Autumn is my favorite time of year for several reasons. The beautiful weather, some of my favorite holidays and sporting events, apple picking, and most of all, the changes that come across my favorite hangout, the Adirondack wilderness. I love to see the leaves changing this time of year. As the first frost hits and claims whatever is left of your garden, most of the trees in the area begin to transform into various shades of yellow, orange and red. And what a sight it is!
Last week I hiked one of my all-time favorite trails. Growing up in Lake Luzerne, I have been up Hadley Mountain many times since my first trip with my 5th grade class. I have hiked this trail in the spring, summer, fall and even winter! The trail is hardly ever dry, and the grade is moderately steep at parts, but the entire climb is only 2 miles long with a vertical rise of about 1,550 feet.
While the summit is only at 2,700 feet, about half as high as Mt. Marcy, Hadley Mountain offers some of the best views that can be found in the Adirondacks. On a clear day, many of the eastern High Peaks can be seen to the north, the Green Mountains of Vermont and the Berkshires in Massachusetts can be seen to the east. The Catskills can be seen to the south, and the view to the southwest holds the Great Sacandaga Lake.
The trail is no harder to find than it is to climb. Heading North on Stony Creek Road, away from Hadley, you will come to Hadley Hill Road, and see a sign that says Fire Tower on the left. The trail head is on Tower Road, a little more than 3 miles from the base of Hadley Hill, on the right.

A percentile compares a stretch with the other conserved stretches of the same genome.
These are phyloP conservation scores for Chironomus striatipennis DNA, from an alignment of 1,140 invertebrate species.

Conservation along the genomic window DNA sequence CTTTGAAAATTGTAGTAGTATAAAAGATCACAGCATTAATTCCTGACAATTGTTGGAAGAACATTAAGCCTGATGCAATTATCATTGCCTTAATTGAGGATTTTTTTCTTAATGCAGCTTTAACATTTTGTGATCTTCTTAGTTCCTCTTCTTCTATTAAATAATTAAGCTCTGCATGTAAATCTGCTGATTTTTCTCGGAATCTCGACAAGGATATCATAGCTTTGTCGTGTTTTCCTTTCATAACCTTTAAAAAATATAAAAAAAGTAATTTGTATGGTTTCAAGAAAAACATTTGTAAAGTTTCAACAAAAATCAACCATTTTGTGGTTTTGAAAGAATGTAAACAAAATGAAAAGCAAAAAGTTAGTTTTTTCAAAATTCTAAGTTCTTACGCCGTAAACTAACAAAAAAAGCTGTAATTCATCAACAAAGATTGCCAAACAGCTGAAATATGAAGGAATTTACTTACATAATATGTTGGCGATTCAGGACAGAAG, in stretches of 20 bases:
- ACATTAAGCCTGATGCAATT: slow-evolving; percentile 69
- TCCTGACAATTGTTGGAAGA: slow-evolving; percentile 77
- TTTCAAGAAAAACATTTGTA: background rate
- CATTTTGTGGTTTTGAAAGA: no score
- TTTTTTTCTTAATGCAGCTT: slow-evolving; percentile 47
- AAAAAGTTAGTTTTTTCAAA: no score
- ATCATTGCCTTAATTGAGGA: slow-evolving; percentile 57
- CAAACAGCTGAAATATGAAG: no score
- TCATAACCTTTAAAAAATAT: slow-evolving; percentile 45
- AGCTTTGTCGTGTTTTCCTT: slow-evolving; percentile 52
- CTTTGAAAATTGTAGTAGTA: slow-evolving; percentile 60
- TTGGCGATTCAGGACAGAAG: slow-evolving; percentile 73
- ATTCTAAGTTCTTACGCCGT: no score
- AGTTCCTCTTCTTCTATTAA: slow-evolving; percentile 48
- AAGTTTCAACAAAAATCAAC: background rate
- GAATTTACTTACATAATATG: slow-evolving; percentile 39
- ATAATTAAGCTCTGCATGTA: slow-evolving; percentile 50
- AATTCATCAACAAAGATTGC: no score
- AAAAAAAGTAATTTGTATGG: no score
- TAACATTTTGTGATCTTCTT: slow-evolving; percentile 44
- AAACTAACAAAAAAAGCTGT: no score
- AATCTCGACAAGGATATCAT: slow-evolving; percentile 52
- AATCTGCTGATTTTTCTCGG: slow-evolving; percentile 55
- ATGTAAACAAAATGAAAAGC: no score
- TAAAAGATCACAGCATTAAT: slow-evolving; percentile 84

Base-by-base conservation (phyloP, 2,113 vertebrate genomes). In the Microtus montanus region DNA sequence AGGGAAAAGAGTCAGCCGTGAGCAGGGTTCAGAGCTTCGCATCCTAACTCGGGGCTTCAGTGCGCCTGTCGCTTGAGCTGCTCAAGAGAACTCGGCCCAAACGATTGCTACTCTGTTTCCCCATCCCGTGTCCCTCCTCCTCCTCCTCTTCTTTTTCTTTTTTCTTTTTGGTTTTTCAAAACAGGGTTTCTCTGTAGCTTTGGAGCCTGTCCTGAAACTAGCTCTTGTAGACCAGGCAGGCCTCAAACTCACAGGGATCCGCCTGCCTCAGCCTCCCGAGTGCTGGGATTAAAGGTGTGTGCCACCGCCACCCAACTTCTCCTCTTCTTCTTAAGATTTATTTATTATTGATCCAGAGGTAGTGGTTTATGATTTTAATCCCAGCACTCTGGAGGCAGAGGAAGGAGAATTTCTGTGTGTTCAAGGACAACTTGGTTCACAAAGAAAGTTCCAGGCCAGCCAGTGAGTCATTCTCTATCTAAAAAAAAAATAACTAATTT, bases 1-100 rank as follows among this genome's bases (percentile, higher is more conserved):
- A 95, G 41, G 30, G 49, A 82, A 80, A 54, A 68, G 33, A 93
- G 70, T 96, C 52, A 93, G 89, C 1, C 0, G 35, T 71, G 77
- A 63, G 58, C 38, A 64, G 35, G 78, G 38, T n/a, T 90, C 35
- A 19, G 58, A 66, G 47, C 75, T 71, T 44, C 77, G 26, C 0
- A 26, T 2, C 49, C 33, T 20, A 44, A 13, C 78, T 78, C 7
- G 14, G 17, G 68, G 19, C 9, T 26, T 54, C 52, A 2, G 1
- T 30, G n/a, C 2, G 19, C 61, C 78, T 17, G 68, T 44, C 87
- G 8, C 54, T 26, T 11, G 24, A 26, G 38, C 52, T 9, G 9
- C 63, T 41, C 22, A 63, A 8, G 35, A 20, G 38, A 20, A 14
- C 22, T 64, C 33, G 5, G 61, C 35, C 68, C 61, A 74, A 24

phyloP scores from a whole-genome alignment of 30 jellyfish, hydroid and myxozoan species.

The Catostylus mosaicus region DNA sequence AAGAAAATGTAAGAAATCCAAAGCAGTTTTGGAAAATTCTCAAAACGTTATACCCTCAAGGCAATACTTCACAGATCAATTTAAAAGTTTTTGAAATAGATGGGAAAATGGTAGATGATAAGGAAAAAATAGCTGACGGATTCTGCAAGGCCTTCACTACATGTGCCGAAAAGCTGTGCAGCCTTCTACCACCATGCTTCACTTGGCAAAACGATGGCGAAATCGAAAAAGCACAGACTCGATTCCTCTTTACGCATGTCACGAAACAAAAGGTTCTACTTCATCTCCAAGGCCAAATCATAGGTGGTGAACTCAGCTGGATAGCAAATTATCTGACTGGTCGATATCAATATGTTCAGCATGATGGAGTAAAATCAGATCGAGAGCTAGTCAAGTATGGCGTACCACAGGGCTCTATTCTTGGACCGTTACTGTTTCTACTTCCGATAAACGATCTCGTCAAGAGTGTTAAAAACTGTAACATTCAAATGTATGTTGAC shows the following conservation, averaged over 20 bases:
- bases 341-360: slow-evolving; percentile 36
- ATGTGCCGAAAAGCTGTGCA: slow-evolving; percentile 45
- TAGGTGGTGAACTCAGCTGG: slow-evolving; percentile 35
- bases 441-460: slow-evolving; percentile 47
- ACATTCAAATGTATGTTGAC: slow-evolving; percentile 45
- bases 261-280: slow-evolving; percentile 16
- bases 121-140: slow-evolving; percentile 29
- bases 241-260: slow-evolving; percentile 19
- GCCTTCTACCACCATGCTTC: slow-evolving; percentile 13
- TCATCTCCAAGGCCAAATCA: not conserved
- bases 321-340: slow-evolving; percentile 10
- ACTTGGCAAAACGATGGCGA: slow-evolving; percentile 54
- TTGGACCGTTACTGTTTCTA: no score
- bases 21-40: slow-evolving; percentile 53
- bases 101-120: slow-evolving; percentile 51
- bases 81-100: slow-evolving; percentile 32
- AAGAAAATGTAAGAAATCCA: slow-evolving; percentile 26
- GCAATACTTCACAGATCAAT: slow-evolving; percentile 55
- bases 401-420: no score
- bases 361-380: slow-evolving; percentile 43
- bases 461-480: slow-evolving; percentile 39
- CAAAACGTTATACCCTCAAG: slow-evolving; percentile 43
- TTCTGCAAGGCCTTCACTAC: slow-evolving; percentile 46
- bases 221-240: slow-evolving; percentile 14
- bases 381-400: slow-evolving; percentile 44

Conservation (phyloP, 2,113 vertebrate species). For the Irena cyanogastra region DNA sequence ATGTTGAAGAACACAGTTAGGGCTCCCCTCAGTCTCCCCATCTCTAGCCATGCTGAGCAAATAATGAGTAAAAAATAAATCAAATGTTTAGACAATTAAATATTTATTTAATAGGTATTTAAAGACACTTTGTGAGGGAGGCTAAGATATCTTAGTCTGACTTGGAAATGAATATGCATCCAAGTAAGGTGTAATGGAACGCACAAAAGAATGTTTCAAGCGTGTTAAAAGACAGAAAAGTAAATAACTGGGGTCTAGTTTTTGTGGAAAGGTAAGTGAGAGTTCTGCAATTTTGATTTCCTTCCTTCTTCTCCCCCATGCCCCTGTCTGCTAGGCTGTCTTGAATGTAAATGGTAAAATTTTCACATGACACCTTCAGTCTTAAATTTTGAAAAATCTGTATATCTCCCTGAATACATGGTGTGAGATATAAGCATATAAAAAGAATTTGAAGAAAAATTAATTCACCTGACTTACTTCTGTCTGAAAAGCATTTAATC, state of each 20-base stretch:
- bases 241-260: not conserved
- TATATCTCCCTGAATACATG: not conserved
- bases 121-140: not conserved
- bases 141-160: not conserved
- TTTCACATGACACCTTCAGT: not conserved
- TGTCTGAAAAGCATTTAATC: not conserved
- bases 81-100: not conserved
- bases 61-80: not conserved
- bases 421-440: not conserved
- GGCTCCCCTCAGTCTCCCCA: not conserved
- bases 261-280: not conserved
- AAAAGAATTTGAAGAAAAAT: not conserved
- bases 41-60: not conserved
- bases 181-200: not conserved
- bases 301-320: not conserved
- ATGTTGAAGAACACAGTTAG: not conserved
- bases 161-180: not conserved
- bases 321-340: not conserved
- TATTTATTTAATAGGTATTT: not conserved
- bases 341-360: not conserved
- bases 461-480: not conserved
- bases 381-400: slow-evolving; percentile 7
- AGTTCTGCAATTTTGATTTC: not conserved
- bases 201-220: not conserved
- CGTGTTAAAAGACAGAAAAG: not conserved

The trail is marked with sporadic red discs, most of which you’ll never see. However, with the amount of traffic this place gets, it is virtually impossible to lose the trail for most of the year.
Hadley Mountain is also special for reasons that do not include my childhood. After massive forest fires burned almost 1 million acres of New York back in the late 19th, and early 20th centuries, the state built several fire towers across the Adirondacks. The towers were manned by observers that often trekked long distances with heavy packs full of supplies for their week-long stay. Many of the trails and fragile telephone lines were actually maintained by these individuals. I think I found evidence of some old phone/power lines that may have run up the mountain to the fire tower and ranger’s cabin years ago.
The fire tower was locked last week when I was up there, which was a disappointment to me because last summer when I was up there it was opened. Inside the fire tower, sits a table with a map on it. The map holds the fire tower at the center, and a 360° ruler with appropriate scale. By spinning the ruler around the map, you can find out exactly how far away everything that you can see is. Very cool if you ever get to enter the fire tower.
From a combination of glaciers retreating and forest fires burning, the summit of Hadley Mountain is fairly bare. Lots of rocks to sit on, a fire tower, and a large, wide trail make this a popular spot for picnics and field trips.
The highlight of my trip was to see that the leaves seem to be nearing peak colors soon, and pretty early this year! What a sight, climbing the stairs of the fire tower, looking out over the Adirondacks as they come ablaze with bright, beautiful colors for the season. Had it been a sunnier day, rather than the overcast conditions I was stuck with, the colors would have been that much more vibrant.